Finishing will do though. I still remember finishing my first half marathon in 2012, crying with joy as I crossed the line in 1:59, the lady presenting me with my medal trying to console me, telling me not to be sad, that I’d win the race next year. I fully expect to bawl my eyes out on Sunday too. I just hope it’s not until after I’ve finished!

We are currently living in temporary accommodation in a building inhabited mostly by octogenarians. The decor has a certain 19th century vibe to it but hidden amongst the trinkets was this little gem of wisdom. Words to abide by even when running a race:)

 

Moving & marathoning

Several of the thousands of people I’ve informed about my upcoming marathon aspirations have wondered why, if I’m only going to do one, I haven’t opted for an iconic event such as the Melbourne or London Marathons. I want to play it safe, I’ve said. I want to keep the stakes (and costs) as low as possible lest I don’t make it to the start line due to illness or injury. And I want to sleep in my own bed, eat in my own kitchen, minimise the variables (and stress) as best I can if I make it to race day intact. Best laid plans, as they say.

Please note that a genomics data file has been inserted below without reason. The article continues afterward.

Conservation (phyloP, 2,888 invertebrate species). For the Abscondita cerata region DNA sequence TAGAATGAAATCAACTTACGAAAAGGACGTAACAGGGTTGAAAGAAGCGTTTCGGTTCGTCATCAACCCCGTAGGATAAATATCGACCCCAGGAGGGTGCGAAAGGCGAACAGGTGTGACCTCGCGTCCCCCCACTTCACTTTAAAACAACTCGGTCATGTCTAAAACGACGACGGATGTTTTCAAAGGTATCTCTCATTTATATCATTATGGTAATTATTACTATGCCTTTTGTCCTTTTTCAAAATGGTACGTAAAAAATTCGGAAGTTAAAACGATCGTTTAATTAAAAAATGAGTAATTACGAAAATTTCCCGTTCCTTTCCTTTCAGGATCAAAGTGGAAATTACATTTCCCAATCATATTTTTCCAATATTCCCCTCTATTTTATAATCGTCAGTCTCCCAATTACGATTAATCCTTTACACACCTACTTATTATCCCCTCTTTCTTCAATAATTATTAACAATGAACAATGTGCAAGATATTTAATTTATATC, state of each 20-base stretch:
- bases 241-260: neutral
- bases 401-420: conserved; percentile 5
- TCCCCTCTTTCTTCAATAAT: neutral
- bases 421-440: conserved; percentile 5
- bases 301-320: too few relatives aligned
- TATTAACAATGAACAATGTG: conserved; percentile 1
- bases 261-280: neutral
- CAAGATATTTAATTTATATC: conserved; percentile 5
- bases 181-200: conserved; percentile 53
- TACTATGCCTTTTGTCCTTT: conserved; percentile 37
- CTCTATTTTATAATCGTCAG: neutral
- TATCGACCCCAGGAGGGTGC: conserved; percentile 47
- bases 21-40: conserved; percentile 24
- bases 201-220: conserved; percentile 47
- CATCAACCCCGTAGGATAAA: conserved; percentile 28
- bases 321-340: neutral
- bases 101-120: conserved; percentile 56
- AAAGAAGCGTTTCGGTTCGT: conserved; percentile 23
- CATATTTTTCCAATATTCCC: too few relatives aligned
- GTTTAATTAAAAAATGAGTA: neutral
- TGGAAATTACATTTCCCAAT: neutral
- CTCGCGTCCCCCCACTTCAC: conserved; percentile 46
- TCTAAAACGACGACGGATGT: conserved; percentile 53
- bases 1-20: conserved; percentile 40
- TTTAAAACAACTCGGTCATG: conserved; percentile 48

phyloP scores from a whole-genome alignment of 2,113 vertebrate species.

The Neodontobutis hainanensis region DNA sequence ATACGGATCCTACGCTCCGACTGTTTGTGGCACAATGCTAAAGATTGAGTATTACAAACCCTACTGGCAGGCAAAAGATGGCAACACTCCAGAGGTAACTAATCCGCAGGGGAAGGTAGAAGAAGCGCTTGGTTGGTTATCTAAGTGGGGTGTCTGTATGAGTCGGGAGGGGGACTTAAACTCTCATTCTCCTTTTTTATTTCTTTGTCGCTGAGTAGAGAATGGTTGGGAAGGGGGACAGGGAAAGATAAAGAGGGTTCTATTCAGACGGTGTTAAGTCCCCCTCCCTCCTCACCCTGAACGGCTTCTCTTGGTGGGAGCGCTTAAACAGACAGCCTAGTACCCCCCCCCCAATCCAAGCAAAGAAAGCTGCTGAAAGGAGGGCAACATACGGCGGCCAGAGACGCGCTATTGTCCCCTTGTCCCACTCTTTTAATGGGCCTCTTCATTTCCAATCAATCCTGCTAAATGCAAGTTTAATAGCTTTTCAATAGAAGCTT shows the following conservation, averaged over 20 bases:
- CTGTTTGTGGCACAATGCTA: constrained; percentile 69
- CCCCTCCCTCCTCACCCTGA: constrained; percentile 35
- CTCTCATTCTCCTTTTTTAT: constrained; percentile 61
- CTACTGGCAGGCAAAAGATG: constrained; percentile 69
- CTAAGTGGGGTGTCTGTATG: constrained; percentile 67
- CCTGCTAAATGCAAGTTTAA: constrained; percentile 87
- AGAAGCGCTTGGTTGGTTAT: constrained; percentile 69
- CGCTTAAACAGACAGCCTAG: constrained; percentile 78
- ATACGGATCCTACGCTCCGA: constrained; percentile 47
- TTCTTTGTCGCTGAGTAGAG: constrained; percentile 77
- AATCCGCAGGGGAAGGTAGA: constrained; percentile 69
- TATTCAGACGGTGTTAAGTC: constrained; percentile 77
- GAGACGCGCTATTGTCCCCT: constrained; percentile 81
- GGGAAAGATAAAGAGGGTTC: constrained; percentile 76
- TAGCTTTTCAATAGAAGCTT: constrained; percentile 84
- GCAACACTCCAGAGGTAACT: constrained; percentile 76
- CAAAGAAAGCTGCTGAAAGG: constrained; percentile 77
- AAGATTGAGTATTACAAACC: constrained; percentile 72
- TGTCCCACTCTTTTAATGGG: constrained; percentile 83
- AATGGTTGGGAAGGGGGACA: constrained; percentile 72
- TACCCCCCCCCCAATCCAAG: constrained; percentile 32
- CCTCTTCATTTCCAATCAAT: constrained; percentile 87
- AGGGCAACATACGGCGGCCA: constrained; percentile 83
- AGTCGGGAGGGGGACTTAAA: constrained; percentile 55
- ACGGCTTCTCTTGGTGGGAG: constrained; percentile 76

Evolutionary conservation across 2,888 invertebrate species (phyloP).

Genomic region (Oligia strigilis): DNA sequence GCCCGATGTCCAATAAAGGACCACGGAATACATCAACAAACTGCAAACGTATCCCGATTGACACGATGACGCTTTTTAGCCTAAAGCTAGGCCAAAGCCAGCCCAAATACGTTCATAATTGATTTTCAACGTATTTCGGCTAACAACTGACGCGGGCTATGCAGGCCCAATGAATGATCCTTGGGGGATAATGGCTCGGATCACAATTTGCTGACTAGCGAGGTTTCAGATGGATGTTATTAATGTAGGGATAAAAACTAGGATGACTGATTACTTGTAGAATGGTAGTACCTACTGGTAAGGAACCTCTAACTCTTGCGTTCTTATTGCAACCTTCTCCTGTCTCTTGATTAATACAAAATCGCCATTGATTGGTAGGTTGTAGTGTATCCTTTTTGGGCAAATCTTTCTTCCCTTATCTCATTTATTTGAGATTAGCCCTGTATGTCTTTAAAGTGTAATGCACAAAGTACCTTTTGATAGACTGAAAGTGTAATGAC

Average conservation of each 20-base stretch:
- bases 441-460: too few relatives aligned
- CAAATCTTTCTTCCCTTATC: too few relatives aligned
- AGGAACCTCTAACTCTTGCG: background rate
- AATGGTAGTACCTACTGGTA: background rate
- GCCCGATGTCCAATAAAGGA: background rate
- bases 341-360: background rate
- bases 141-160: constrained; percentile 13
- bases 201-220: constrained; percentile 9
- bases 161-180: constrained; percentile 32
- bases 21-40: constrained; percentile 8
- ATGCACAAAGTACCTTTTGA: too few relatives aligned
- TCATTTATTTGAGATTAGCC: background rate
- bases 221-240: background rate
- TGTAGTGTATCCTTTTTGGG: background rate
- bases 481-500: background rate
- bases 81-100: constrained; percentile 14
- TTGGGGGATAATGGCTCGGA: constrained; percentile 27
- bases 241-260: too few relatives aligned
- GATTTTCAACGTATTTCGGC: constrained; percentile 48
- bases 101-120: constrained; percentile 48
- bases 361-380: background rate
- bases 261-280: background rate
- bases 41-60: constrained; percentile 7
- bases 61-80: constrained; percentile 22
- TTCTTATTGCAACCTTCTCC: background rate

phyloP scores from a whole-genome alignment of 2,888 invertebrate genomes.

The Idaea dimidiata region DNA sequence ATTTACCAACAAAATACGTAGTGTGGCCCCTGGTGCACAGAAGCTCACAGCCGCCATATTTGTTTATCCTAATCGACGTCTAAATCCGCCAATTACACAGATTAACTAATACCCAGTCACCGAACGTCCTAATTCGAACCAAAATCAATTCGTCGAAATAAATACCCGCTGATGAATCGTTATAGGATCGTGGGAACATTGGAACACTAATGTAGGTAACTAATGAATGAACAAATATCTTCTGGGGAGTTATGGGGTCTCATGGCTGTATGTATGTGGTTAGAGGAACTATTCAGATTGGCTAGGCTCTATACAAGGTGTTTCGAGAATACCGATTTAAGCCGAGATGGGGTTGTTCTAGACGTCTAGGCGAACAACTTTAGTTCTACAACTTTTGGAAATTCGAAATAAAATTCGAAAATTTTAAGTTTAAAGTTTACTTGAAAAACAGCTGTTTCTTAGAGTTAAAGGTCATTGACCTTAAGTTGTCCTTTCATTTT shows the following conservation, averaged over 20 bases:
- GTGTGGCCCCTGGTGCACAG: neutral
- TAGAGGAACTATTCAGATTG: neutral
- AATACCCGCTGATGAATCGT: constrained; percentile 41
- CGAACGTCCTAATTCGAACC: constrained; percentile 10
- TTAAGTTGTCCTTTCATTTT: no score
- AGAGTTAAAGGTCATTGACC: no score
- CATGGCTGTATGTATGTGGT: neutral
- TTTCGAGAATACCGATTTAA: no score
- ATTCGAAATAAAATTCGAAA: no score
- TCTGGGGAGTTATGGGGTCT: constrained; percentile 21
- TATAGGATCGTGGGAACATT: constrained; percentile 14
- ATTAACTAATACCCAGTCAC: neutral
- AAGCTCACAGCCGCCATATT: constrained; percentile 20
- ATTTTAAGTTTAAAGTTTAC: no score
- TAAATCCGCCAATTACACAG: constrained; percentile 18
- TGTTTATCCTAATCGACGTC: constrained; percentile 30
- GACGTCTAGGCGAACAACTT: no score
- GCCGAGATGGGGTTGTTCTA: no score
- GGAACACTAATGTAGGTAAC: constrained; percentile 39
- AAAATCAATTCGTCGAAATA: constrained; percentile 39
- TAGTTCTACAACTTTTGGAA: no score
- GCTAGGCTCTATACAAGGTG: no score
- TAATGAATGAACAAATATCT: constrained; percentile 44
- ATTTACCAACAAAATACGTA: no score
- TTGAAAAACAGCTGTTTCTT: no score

Just over three weeks to race day and one thing I know for certain. I will not be sleeping in my own bed the night before. My bed, and the rest of our furniture, will be in storage in Welshpool and our family of five will be living out of a couple of Samsonites and a few cardboard boxes. Our landlord is not renewing our lease and thanks to a shortage of decent properties in the rental market and the glacial pace of productivity of those tasked to ‘help’ us relocate, we have not secured a new lease before the expiry of the old. Hence the storage and the suitcases, and as yet booked temporary accommodation. In two weeks time the packers will be let loose with their rolls of brown tape and cardboard boxes, while I double and triple check that all my race gear (and the three kids) stay out of their reach. So it seems that I will end up having to plan marathon day accommodation and travel, and make a race weekend packing list after all. It will be like having the excitement of an out-of-town race experience without actually leaving town. Best laid plans indeed.